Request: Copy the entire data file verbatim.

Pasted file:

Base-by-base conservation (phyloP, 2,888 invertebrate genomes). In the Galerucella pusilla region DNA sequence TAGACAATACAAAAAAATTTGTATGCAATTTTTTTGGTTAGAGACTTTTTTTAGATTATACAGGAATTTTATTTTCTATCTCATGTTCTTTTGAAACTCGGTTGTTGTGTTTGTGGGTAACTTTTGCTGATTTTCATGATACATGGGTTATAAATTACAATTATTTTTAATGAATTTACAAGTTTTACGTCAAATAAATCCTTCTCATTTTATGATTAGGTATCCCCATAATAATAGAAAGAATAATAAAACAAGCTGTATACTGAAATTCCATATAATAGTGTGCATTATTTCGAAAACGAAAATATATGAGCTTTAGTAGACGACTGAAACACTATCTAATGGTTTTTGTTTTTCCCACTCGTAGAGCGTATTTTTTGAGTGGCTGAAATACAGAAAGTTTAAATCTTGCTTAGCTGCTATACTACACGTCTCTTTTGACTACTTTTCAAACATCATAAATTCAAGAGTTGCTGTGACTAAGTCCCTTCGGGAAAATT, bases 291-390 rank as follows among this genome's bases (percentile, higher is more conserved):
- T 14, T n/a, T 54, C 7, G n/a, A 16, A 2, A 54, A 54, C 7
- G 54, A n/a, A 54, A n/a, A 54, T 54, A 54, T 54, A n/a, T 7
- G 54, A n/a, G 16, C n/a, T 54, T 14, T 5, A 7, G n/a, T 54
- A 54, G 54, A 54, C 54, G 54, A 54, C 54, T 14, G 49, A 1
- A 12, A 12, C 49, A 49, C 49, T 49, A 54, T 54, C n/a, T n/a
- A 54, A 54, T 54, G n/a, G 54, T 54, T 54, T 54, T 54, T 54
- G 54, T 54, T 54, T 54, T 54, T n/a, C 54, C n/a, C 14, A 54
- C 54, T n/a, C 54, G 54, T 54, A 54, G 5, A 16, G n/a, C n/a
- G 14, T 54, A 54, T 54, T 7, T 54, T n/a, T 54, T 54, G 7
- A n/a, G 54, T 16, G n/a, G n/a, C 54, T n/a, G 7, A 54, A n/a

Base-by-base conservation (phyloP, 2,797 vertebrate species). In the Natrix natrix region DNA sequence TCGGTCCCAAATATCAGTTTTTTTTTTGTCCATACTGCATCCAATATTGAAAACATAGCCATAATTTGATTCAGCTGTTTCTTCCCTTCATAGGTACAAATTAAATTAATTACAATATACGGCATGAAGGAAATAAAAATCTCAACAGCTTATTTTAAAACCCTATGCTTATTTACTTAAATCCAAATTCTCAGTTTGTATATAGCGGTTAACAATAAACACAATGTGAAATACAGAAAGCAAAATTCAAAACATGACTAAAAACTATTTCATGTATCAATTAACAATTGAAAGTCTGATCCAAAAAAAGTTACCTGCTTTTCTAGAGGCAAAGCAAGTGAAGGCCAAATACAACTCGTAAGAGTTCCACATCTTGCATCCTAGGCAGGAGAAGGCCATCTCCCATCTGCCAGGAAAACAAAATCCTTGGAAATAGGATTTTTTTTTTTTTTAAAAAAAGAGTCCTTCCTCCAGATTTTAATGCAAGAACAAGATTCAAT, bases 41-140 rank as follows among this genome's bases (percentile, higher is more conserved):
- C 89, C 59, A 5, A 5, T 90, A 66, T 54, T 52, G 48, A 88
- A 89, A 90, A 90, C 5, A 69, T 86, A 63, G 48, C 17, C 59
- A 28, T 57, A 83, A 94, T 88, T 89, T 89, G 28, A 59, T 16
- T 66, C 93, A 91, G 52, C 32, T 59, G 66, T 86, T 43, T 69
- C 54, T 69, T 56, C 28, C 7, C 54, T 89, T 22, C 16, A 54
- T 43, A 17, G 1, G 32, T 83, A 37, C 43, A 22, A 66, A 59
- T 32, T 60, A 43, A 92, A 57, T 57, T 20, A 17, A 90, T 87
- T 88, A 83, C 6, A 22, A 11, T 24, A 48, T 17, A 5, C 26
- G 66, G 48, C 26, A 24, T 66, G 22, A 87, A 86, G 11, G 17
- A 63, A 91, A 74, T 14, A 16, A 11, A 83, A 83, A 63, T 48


Base-by-base conservation (phyloP, 2,888 invertebrate genomes). In the Galerucella pusilla region DNA sequence TAGACAATACAAAAAAATTTGTATGCAATTTTTTTGGTTAGAGACTTTTTTTAGATTATACAGGAATTTTATTTTCTATCTCATGTTCTTTTGAAACTCGGTTGTTGTGTTTGTGGGTAACTTTTGCTGATTTTCATGATACATGGGTTATAAATTACAATTATTTTTAATGAATTTACAAGTTTTACGTCAAATAAATCCTTCTCATTTTATGATTAGGTATCCCCATAATAATAGAAAGAATAATAAAACAAGCTGTATACTGAAATTCCATATAATAGTGTGCATTATTTCGAAAACGAAAATATATGAGCTTTAGTAGACGACTGAAACACTATCTAATGGTTTTTGTTTTTCCCACTCGTAGAGCGTATTTTTTGAGTGGCTGAAATACAGAAAGTTTAAATCTTGCTTAGCTGCTATACTACACGTCTCTTTTGACTACTTTTCAAACATCATAAATTCAAGAGTTGCTGTGACTAAGTCCCTTCGGGAAAATT, bases 291-390 rank as follows among this genome's bases (percentile, higher is more conserved):
- T 14, T n/a, T 54, C 7, G n/a, A 16, A 2, A 54, A 54, C 7
- G 54, A n/a, A 54, A n/a, A 54, T 54, A 54, T 54, A n/a, T 7
- G 54, A n/a, G 16, C n/a, T 54, T 14, T 5, A 7, G n/a, T 54
- A 54, G 54, A 54, C 54, G 54, A 54, C 54, T 14, G 49, A 1
- A 12, A 12, C 49, A 49, C 49, T 49, A 54, T 54, C n/a, T n/a
- A 54, A 54, T 54, G n/a, G 54, T 54, T 54, T 54, T 54, T 54
- G 54, T 54, T 54, T 54, T 54, T n/a, C 54, C n/a, C 14, A 54
- C 54, T n/a, C 54, G 54, T 54, A 54, G 5, A 16, G n/a, C n/a
- G 14, T 54, A 54, T 54, T 7, T 54, T n/a, T 54, T 54, G 7
- A n/a, G 54, T 16, G n/a, G n/a, C 54, T n/a, G 7, A 54, A n/a

Base-by-base conservation (phyloP, 2,797 vertebrate species). In the Natrix natrix region DNA sequence TCGGTCCCAAATATCAGTTTTTTTTTTGTCCATACTGCATCCAATATTGAAAACATAGCCATAATTTGATTCAGCTGTTTCTTCCCTTCATAGGTACAAATTAAATTAATTACAATATACGGCATGAAGGAAATAAAAATCTCAACAGCTTATTTTAAAACCCTATGCTTATTTACTTAAATCCAAATTCTCAGTTTGTATATAGCGGTTAACAATAAACACAATGTGAAATACAGAAAGCAAAATTCAAAACATGACTAAAAACTATTTCATGTATCAATTAACAATTGAAAGTCTGATCCAAAAAAAGTTACCTGCTTTTCTAGAGGCAAAGCAAGTGAAGGCCAAATACAACTCGTAAGAGTTCCACATCTTGCATCCTAGGCAGGAGAAGGCCATCTCCCATCTGCCAGGAAAACAAAATCCTTGGAAATAGGATTTTTTTTTTTTTTAAAAAAAGAGTCCTTCCTCCAGATTTTAATGCAAGAACAAGATTCAAT, bases 41-140 rank as follows among this genome's bases (percentile, higher is more conserved):
- C 89, C 59, A 5, A 5, T 90, A 66, T 54, T 52, G 48, A 88
- A 89, A 90, A 90, C 5, A 69, T 86, A 63, G 48, C 17, C 59
- A 28, T 57, A 83, A 94, T 88, T 89, T 89, G 28, A 59, T 16
- T 66, C 93, A 91, G 52, C 32, T 59, G 66, T 86, T 43, T 69
- C 54, T 69, T 56, C 28, C 7, C 54, T 89, T 22, C 16, A 54
- T 43, A 17, G 1, G 32, T 83, A 37, C 43, A 22, A 66, A 59
- T 32, T 60, A 43, A 92, A 57, T 57, T 20, A 17, A 90, T 87
- T 88, A 83, C 6, A 22, A 11, T 24, A 48, T 17, A 5, C 26
- G 66, G 48, C 26, A 24, T 66, G 22, A 87, A 86, G 11, G 17
- A 63, A 91, A 74, T 14, A 16, A 11, A 83, A 83, A 63, T 48